AN act of remembrance on the 107th anniversary of the Battle of Gheluvelt takes place this weekend in Worcester.

It will commemorate the achievements of the men of The 2nd Battalion The Worcestershire Regiment October 31 1914, whose counter-attack saved Ypres from capture and the British Army from defeat.

On October 31 in 1914, after 10 days of battle, nearly every unit had been drawn into the battle line and had been broken beyond recovery.

The 2nd Battalion The Worcestershire Regiment was the last available reserve of the British defence.

At 12.45pm A Company advanced to a railway embankment to prevent the enemy advancing up the Menin Road.

At 1pm, Major Hankey was given orders to counterattack and At 2pm with bayonets fixed, the battalion moved off in file.

Everywhere there were signs of retreat. The Worcesters alone were moving towards the enemy.      

Three Companies, B, C and D, numbering 370 in total, tramped grimly forward down into a valley.

The two leading Companies broke into a steady double and swept forward – the officers leading and, behind them, their men with fixed bayonets in one long irregular line.


Plaque at memorial arch

Plaque at memorial arch


They scrambled across the light railway, through hedges and wire fences and then, in the grounds of Gheluvelt Chateau, they closed with the enemy.

The South Wales Borderers had made a wonderful stand: all day, they held their ground at the chateau. Their resistance had delayed and diverted the German advance and the success of the counter-attack was largely due to their brave defence.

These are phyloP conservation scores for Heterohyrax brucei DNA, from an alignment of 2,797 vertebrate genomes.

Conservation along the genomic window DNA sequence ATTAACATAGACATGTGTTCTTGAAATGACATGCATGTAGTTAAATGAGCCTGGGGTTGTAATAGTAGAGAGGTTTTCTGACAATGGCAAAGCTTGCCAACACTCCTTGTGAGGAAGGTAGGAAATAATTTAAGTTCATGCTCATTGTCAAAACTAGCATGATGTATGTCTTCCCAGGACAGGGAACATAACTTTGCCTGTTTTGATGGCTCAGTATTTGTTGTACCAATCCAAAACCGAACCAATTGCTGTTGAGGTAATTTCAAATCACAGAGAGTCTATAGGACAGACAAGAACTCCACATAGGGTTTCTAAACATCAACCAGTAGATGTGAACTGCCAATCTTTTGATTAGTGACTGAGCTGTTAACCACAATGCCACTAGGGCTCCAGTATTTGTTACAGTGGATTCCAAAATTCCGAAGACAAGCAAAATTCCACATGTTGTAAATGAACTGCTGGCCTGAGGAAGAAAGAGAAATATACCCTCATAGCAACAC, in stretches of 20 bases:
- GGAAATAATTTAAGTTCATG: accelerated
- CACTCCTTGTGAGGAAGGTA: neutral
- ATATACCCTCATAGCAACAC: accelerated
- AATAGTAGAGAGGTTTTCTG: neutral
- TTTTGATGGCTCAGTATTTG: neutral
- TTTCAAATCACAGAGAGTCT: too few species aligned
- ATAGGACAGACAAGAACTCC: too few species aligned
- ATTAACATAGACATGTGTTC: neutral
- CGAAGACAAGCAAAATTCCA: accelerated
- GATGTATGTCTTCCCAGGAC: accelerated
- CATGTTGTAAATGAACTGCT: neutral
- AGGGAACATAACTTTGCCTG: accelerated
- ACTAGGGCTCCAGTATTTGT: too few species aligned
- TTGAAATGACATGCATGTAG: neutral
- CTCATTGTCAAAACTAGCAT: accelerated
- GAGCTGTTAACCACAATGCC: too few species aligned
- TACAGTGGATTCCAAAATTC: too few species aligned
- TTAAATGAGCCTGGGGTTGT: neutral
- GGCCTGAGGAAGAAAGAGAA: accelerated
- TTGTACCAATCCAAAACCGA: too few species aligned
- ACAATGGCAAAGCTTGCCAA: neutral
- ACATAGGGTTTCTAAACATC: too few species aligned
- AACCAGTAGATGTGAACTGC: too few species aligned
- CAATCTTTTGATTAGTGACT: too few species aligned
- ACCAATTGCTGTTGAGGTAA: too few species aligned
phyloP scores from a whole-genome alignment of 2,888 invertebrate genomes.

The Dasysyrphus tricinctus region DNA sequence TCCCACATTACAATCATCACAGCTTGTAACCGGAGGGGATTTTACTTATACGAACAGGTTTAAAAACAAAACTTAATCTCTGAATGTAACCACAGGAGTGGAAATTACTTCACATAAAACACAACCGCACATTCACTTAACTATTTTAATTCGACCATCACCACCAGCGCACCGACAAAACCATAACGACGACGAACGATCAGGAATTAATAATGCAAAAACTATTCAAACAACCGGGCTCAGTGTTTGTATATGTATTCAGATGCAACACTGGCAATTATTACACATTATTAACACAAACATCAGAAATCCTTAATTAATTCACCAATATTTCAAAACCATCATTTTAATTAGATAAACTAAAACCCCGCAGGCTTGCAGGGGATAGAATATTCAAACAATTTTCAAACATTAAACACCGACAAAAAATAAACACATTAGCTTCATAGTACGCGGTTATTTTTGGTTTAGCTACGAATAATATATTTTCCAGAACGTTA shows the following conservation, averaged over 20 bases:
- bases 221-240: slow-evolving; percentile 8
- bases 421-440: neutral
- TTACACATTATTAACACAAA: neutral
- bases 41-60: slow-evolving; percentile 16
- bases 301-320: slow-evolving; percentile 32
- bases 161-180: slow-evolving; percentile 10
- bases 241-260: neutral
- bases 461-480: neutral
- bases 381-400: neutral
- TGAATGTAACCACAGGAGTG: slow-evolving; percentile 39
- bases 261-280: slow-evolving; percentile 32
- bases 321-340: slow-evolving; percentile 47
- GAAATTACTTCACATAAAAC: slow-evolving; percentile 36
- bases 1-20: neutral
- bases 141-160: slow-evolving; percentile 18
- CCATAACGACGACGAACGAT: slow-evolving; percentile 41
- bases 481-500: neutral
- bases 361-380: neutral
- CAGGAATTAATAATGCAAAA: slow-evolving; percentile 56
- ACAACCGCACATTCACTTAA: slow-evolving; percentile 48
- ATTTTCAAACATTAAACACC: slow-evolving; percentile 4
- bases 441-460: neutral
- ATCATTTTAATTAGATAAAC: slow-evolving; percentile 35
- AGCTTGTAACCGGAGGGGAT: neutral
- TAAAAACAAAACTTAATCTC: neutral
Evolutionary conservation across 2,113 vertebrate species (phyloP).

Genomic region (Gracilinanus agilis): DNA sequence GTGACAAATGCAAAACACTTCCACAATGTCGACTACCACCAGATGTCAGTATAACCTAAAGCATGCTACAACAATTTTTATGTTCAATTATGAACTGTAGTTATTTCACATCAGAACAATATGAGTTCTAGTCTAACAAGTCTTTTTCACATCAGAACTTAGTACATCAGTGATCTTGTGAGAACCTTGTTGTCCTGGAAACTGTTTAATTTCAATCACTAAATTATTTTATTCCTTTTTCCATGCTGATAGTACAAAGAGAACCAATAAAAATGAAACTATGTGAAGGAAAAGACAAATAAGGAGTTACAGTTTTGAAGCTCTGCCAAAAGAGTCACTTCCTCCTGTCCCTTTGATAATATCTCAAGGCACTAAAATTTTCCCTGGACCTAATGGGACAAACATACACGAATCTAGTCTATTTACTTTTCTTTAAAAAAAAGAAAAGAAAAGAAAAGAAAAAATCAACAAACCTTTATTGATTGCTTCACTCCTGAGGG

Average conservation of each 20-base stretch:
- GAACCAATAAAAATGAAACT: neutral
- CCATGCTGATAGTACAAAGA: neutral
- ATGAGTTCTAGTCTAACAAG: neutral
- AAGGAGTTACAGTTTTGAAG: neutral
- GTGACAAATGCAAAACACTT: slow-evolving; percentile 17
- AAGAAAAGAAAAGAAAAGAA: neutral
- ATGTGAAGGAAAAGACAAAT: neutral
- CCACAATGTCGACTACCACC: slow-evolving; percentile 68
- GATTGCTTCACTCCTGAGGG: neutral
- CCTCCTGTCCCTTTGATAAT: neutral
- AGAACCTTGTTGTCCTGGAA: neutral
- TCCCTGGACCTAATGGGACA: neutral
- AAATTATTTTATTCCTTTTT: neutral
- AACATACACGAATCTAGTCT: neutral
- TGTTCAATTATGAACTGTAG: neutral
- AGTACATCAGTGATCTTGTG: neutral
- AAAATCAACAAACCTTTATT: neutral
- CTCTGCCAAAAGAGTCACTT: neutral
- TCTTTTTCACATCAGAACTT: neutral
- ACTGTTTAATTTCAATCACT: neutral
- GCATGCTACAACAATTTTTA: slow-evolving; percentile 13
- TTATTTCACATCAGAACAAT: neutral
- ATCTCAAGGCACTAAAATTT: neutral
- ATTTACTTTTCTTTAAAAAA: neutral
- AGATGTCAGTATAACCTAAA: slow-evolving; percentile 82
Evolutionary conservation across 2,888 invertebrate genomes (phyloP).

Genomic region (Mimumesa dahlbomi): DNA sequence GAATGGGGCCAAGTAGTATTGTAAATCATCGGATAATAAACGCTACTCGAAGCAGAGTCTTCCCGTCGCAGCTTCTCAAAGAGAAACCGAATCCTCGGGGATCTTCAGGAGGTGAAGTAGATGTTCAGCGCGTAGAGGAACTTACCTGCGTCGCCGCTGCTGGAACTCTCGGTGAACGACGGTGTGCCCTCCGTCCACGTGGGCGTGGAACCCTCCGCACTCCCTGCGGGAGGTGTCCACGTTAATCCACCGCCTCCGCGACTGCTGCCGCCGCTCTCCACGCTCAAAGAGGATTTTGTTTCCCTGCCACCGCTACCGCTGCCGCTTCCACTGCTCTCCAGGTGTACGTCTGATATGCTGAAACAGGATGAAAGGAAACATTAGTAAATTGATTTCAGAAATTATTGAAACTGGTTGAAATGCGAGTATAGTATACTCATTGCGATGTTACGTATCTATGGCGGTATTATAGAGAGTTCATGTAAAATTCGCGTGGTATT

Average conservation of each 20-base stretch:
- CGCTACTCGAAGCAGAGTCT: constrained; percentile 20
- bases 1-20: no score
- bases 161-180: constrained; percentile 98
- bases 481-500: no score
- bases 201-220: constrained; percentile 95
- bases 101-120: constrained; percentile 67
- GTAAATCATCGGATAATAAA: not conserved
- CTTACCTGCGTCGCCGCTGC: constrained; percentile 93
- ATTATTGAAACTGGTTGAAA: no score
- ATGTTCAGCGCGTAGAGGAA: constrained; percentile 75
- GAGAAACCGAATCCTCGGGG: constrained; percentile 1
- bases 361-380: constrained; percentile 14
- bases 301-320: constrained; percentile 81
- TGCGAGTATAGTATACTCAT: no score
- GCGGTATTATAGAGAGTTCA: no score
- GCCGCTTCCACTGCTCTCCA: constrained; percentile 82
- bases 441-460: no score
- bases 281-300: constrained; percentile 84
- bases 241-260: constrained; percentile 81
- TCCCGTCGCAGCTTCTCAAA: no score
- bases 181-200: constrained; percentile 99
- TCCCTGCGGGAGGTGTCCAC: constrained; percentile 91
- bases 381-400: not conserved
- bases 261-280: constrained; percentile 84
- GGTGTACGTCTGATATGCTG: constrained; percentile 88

Major Hankey sent fighting patrols into the village to drive back snipers and to take some prisoners.

The village was secured but it was not possible to hold it permanently. 

Nevertheless, the  main force of the enemy had been driven out and the peril of a collapse of the British defence about the Menin Road had been averted.

The 2nd Battalion held firm on the ground which they had won.

Behind them, General FitzClarence reorganised his troops and made preparation for further resistance.

It stands to the perpetual credit of the Regiment that, at the darkest hour of that great battle when others around them were in retreat, the war-worn officers and men went forward unflinching to meet unknown odds and, by their devotion, saved  the day. 

The day’s fighting had cost the 2nd Battalion dearly.  A third of the Battalion’s remaining strength, 187 all ranks, had been killed or wounded.


Gheluvelt Park memorial arch

Gheluvelt Park memorial arch


Gheluvelt Park, Worcester, came about in recognition of the importance and significance of this battle. The Memorial Arch gateway entrance to the park has plaques attesting to this.

The commemoration service, organised by The Worcester Branch of The Worcestershire and Sherwood Foresters Regimental Association in partnership with Worcester City Council, will be conducted by Rev Colin Butler at Gheluvelt Park on Sunday, October 31, beginning at 11.30am.


Gheluvelt interpretive feature

Gheluvelt interpretive feature


The commemoration service will be held at the interpretative feature and members of the public are welcome to attend.

You can visit the Worcestershire Soldier Gallery of the Regimental Museum in Worcester City Art Gallery and Museum in Foregate Street.